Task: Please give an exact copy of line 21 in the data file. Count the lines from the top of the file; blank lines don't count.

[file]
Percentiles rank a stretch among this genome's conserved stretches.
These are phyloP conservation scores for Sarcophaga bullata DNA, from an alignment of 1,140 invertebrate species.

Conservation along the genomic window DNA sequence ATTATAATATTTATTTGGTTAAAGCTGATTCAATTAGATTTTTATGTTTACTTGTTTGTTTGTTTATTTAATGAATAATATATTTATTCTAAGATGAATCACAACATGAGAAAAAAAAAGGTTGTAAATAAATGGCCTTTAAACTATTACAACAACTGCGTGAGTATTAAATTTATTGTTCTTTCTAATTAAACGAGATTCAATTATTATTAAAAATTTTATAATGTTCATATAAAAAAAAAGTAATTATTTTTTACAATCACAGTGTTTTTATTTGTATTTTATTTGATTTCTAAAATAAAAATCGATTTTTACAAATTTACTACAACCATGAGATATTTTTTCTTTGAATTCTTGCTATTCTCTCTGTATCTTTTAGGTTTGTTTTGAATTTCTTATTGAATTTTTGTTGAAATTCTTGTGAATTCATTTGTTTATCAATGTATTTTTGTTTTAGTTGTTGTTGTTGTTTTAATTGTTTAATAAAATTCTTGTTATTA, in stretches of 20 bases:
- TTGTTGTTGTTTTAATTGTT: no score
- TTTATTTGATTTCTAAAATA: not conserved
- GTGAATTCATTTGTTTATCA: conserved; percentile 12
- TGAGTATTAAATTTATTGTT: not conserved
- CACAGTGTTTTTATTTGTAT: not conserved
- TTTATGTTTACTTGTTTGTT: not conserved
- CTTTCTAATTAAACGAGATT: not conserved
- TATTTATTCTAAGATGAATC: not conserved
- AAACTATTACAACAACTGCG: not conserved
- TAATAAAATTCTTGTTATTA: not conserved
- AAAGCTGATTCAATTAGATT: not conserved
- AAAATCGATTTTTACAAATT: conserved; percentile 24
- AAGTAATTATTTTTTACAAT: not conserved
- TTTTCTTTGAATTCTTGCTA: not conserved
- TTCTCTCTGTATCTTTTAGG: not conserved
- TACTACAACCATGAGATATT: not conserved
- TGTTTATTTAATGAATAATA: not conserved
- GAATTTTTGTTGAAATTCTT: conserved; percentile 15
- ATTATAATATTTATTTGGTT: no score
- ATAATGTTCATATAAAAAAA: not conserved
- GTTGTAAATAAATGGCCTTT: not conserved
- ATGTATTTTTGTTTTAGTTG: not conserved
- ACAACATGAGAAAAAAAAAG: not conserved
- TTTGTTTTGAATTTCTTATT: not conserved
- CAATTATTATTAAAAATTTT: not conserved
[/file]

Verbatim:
- GAATTTTTGTTGAAATTCTT: conserved; percentile 15